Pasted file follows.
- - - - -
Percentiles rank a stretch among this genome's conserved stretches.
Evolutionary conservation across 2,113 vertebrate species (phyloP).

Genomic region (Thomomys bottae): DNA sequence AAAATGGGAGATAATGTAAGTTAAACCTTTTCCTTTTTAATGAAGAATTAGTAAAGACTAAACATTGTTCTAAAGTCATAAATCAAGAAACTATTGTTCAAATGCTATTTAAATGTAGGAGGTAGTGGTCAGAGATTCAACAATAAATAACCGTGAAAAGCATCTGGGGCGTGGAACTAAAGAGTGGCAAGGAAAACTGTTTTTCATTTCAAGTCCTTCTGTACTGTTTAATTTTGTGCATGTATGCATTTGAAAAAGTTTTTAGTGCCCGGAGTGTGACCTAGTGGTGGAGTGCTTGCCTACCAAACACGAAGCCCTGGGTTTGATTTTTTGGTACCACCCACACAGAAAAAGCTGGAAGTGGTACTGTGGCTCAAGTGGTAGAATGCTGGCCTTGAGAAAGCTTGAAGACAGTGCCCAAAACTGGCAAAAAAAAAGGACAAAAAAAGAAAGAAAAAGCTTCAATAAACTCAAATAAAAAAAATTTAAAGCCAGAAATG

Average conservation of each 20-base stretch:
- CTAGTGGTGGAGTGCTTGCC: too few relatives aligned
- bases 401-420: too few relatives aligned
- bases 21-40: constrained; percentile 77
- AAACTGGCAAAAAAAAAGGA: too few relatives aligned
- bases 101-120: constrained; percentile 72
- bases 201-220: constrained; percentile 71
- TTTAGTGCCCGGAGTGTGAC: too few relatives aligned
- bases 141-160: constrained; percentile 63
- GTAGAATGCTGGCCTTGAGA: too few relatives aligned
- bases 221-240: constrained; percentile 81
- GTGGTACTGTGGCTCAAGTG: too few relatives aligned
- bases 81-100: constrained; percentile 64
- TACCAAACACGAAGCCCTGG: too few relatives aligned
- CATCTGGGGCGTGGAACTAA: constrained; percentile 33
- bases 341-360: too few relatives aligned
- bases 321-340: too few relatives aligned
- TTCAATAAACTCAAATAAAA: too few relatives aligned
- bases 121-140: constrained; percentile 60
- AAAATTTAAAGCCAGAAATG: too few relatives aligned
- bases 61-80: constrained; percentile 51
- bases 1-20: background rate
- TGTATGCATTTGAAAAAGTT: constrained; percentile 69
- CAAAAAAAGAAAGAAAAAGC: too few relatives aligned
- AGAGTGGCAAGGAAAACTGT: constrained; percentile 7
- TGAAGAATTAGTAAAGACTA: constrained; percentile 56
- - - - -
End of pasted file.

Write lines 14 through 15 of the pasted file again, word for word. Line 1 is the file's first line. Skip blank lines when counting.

- bases 221-240: constrained; percentile 81
- GTGGTACTGTGGCTCAAGTG: too few relatives aligned